I'll try to give a fair and accurate picture of what happened after Seam/Fault/Flaw finished their set at The Horseshoe, but the drink had soaked into my brain and things were getting a little weird. I wasn't used to drinking large quanities anymore. I was in the habit of drinking regularly, but only one or two cans a night, and rarely more than that. I'd had my usual two tall cans before showing up at The Horseshoe for New Music Tuesday, but after finding out that my ex-girlfriend Carrie Anne and her new band would be playing that night, I'd chased the two tall cans with a pair of whiskey shots, and then four bottles of Labatt 50. By the time they'd finished their set I was fully pissed and on the borders of sick. So when Charlie, Seam/Fault/Flaw's singer/guitarist/man-diva got up in my face with a big friendly smile, it seemed way too close and way too much for me to handle. "Hey buddy," he said, getting up so close in my face that I could see he had blue eyes, which is only unusual because I don't generally notice anybody's eyes. I don't know what color my mom's eyes are. Blue maybe. Hazel? Is hazel an eye color? Charlie nodded toward the front door of the bar. "You coming out for one?" He was talking about having another cigarette, which would have made me puke. "No, thanks man," I said, trying to back up without looking like I was trying to back up, and also hoping not to trip backwards over anyone. I explained again how I didn't actually smoke, that I'd just asked for one earlier on a sudden whim. I told him that I'd rather meet the band, and I drunkenly explained how I was a music writer and that I'd like to profile Seam/Fault/Flaw on my website (website being more professional-sounding than "blog.") I tried to look past him to see if maybe Carrie Anne was following him up to the serving area, but I couldn't see her anywhere. He guided me to the bar, squeezed us in through the crowd, and nodded to the server. "I'm Charlie," he said, offering me his hand. We shook and I told him my name was Nate and he replied with "Nate the Great! I bet you get a lot of that, huh?" The server came over. "A couple shots of Cuervo," he shouted over the music, still rolling the "r" in Cuervo. I told him I didn't drink tequila, but he replied with "Hey, have one with me, I want to celebrate the gig!" "Don't you want to celebrate with the rest of your band?" "We got all night, man." The server set up the shots and set out some salt and lemon wedges. Charlie named his band, and the server nodded. I guess they were on a tab. He handed me a shot. "Seriously, this is going to be ugly," I said. He ignored the warning but looked me in the eye and counted down "Three, two, one," and he knocked his shot back. I drank as well, and we both reached for the lemon. My stomach roiled. Yes. Roiled. Then my head. It roiled too. I held onto the bar. "Awesome," he said, "come on out with me. You don't have to have one, but I need a smoke. Come on. We'll talk about the band, or whatever you want to talk about for your website." With all the booze churning in my gut I didn't have the ability to argue with him, and since I'd just said I wanted to talk it wouldn't have made sense now to refuse. He practically took my arm to guide me out through the front of the bar. I bobbled along. "Sure you don't want one?" he said with a smoke between his lips once we were again out in the November night air. "You sound like a... Marlboro spokesman," I said, and he laughed. "I'm good. Just give me a second. I don't usually... drink tequila." I leaned against the rail that separated the patio from the rest of the Queen Street West sidewalk, and I realized this guy Charlie was probably running interference for Carrie Anne. He'd picked up on the little wave and nod we'd exchanged when the band was on stage, and here he was hustling me out the front door while the band performed their load-out through the back. I just wasn't sure if he was doing it on her instructions or his own perogative. "I know your guitarist," I said, hoping to force the issue. "Carrie Anne? We were friends at U of T." "No shit," he said. "Cool. Good friends?" "Pretty good," I said. "We haven't seen each other in a couple years. I'd like to get back in there and say hello." "Yeah, cool man, just let me have this and we'll head in. You look like you could use some air, no offence. Hey, what did you think of the band?" I said some rambling bullshit, and he nodded like he was hanging on every word. I felt like we were both faking something, like two spies playing a game, and they both know the other guy is a spy. I asked him if he'd played a lot of gigs and he talked about the bands he'd been in before this one. He'd been around in a bunch of groups, although this was the first time that he'd been the de facto front man. "You need to grow into your role. You a sports guy? Yeah? Well you know, it's like sometimes you need time in the minors before you're ready for the bigs." He finished his smoke and we went back inside. The second band was hitting the drums, testing strings, checking sound. We made our way to the back, where there was a small room next to the stage for the bands to prep. Carrie Anne was there with the drummer and bass player, plus a few others I didn't know. Charlie was ahead of me. Carrie Anne turned and saw us both, but made a joyous showing of throwing her arms open to grab Charlie and clutch him in a tight, eyes-closed hug. I understood immediately that it was a choreographed performance, and this wasn't just a "congratulations on the good gig, partner," type of hug. This was Carrie Anne, showing off her new boyfriend to her old boyfriend. Making sure the old boyfriend gets the picture. Likewise, Charlie hadn't bought me a shot of tequila and taken me out for an unwanted smoke just because he liked drinking and smoking with strangers. He was scouting me out. The new boyfriend, checking out the old boyfriend. Assessing the threat. I wondered how much he knew about me. Hell, maybe he even knew who I was earlier on, when I was outside and he gave me the first cigarette. Maybe he'd recognized me from pictures he'd seen in the photo albums on Carrie Anne's laptop. I was being played here. It was time to make a dignified statement, followed by a smooth exit. They both turned to look at me, Charlie with his arm around her, suddenly looking smug. He looked like the cool-casual guy from on stage, hipster hair flopped over, thin and handsome and clever and manly. And Carrie Anne again looked beautiful and chic, straight-cut bangs and glasses, dark red lips, her figure full and sleek. And me. Me standing there opposite them, not knowing what to say or do. I felt like my brown corduroy jacket weighed about a hundred pounds. Carrie Anne broke the brief stalemate, cutting forward from Charlie's arm to give me a quick half-hug which I leaned forward into. "Hey Nate," she said, and I could smell her body odor, the smell of sweat born from nervousness and performance under hot stage lights. It suited her. It was rock and roll. "Good to see you," I said in a monotone voice, hoping my drunkeness was not too obvious. "Playing in a band, eh?" "Yeah," she beamed, "quite the turn of events, isn't it?" "Not what I would have expected. It's cool though. You looked really cool up there. You guys all-- you guys were good." "Thanks." She nodded and turned suddenly back toward Charlie. "You guys met?" "Briefly," I said. Charlie stepped forward. "He's going to write about us on his blog." "Website," I said. "Yeah. If you guys want." "That would be cool," Carrie Anne said. "We could use press." I nodded. "So... you're doing good?" She smiled. "Yeah. How are you?" I'm drunk and sick in my guts from seeing you, I thought to myself, I've been missing you for two years, taking myself apart and trying to figure out how to put myself back together so that I could be the guy that a girl like you would want to be with even though I had been the guy you wanted back at the beginning, but then when you got to the bottom of me you found me empty and decided that I wasn't what you wanted after all so I've been trying to fill in that emptiness but the more I try to fill the emptiness the more empty space appears, and I've been trying to figure out who I want to be, always with an eye over my shoulder looking toward an unseen image of you, trying to figure out if any step I take is the one you would want me to take, and it's been driving me crazy and it makes me love you and hate you and want you and resent you because I don't know who I want to be anymore except that I want to be the guy you want... but I couldn't say all that, so I said "I'm fine. I think I'm going to grab another drink." "Cool," she said. "We'll be here." So I smiled and backed off, went to the bathroom and then up to the bar. I checked my wallet and realized I didn't have money for another beer, so I left the bar and went to the ATM across Spadina and took out another forty bucks. And then, once back in the bar, with another unnecessary beer in my hand I went to the back and found that the second band was nearly through their set, and that the member of Seam/Fault/Flaw were all gone. I drank the beer and then another while I waited to see if they would show up again. I was completely wasted, rolling my head around and wishing I could lie down under a table. I decided it would be a good idea to head home while I was still able to walk. The night had been a wreck. A depressing, humiliating wreck, and I felt like a fool. I zipped up my coat and got the hell out of The Horseshoe. The beer didn't like being sloshed back and forth while I walked. I knew this, because it kept trying to escape from inside my body. I pissed in an alley, but this only solved half my problems. I started thinking: just make it home and then you can pass out in your warm soft bed. If you have to puke, you can puke in your bathroom. Your nice, clean bathroom. I almost made it. There's a tree in front of my four-story building, and I ended up leaning against it, holding myself steady while a stream of beery vomit forced itself out of me and onto the grass (it was a snowless November). I just remember trying to spread my legs as far as I could to avoid splattering my shoes. I must have been making a lot of noise, because someone came out onto their second floor balcony and a female voice asked me what I was doing. If I live a thousand years I'll never know why I replied, "Goddamnit, I'm a music journalist!"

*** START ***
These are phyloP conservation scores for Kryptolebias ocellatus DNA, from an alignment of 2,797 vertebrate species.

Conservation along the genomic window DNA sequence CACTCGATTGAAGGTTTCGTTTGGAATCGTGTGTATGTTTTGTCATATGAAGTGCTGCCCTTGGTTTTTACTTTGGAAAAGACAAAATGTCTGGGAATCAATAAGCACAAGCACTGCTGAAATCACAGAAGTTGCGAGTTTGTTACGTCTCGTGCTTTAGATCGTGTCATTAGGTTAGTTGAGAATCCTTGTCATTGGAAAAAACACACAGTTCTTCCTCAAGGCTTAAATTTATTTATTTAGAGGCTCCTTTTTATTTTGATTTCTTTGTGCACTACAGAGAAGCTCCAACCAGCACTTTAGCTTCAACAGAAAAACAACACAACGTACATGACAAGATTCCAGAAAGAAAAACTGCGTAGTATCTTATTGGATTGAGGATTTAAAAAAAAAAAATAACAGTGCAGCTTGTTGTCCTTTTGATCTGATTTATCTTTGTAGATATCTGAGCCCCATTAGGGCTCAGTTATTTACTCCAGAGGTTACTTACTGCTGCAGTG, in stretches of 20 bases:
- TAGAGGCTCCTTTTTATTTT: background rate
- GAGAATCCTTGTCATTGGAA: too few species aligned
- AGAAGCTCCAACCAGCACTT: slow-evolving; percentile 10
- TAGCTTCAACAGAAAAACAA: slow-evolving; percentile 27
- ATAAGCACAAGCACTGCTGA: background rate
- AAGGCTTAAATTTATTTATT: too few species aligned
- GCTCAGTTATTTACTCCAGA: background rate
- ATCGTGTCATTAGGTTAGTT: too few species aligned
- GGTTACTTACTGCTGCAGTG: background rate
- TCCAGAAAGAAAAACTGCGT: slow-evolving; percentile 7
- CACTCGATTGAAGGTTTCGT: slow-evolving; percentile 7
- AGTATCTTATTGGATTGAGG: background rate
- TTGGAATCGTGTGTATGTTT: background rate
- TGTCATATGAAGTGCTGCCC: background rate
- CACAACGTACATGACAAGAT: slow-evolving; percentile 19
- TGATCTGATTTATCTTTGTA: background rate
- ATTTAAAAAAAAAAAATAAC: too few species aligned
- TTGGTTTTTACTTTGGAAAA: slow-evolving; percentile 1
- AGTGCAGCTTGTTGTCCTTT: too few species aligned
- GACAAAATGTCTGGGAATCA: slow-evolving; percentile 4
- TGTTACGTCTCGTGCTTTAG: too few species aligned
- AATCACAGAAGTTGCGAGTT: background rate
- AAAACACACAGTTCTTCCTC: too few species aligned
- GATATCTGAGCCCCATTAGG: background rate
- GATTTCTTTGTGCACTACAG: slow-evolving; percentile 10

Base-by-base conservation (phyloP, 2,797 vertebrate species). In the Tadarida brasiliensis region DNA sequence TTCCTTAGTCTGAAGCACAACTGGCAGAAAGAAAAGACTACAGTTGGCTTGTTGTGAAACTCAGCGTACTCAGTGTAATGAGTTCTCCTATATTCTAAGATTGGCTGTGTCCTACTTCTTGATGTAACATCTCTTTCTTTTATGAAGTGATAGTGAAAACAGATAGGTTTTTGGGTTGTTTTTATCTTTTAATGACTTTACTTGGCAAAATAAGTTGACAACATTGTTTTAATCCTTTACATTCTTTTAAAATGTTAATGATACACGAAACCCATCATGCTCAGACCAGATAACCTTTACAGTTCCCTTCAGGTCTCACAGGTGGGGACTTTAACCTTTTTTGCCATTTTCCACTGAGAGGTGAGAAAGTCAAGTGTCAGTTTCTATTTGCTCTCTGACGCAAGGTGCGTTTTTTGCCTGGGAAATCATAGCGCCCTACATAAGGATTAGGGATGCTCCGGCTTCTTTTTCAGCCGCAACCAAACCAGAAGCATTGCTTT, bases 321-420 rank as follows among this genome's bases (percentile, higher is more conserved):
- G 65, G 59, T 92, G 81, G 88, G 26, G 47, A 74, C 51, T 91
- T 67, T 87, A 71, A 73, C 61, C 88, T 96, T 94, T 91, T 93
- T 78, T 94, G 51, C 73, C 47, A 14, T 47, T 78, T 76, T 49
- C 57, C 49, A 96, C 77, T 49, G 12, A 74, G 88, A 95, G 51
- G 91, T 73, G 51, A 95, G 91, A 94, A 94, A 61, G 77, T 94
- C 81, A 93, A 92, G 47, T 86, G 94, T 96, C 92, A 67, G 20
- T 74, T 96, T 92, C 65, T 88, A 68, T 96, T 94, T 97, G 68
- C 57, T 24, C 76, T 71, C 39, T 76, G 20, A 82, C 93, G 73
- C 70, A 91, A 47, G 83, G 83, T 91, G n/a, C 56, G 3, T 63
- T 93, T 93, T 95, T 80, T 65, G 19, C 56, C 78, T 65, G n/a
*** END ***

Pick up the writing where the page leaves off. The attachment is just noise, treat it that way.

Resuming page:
I Sing When You Shut Up is the fourth novel Nolan Whyte has written for Ultimate-Guitar. Find him @nolanwhyte.